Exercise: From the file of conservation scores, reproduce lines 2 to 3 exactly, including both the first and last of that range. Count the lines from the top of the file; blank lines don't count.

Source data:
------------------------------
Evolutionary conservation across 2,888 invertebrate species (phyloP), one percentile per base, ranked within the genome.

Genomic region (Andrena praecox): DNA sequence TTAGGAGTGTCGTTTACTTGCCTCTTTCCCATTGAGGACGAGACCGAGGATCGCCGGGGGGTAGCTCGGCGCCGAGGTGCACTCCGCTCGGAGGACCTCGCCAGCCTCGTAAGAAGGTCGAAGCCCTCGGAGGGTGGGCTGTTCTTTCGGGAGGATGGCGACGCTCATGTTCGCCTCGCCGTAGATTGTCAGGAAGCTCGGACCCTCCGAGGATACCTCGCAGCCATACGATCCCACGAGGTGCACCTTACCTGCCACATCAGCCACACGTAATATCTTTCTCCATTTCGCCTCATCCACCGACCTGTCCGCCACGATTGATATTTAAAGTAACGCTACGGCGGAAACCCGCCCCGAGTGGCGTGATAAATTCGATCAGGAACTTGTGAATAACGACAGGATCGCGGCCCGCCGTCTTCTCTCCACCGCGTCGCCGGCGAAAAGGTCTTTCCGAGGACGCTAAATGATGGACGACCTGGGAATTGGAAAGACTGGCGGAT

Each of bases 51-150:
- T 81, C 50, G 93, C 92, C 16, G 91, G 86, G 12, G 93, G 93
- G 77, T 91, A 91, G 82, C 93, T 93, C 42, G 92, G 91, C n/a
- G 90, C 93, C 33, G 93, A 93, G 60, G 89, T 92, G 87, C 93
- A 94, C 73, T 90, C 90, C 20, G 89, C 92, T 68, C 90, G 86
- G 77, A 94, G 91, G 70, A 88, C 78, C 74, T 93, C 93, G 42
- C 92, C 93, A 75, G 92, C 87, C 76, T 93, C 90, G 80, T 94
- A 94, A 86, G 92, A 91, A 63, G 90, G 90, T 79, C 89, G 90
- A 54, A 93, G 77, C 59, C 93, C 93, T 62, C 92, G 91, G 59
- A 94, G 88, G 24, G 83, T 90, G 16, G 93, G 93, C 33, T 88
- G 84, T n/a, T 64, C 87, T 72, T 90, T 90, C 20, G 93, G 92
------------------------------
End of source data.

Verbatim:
Genomic region (Andrena praecox): DNA sequence TTAGGAGTGTCGTTTACTTGCCTCTTTCCCATTGAGGACGAGACCGAGGATCGCCGGGGGGTAGCTCGGCGCCGAGGTGCACTCCGCTCGGAGGACCTCGCCAGCCTCGTAAGAAGGTCGAAGCCCTCGGAGGGTGGGCTGTTCTTTCGGGAGGATGGCGACGCTCATGTTCGCCTCGCCGTAGATTGTCAGGAAGCTCGGACCCTCCGAGGATACCTCGCAGCCATACGATCCCACGAGGTGCACCTTACCTGCCACATCAGCCACACGTAATATCTTTCTCCATTTCGCCTCATCCACCGACCTGTCCGCCACGATTGATATTTAAAGTAACGCTACGGCGGAAACCCGCCCCGAGTGGCGTGATAAATTCGATCAGGAACTTGTGAATAACGACAGGATCGCGGCCCGCCGTCTTCTCTCCACCGCGTCGCCGGCGAAAAGGTCTTTCCGAGGACGCTAAATGATGGACGACCTGGGAATTGGAAAGACTGGCGGAT

Each of bases 51-150: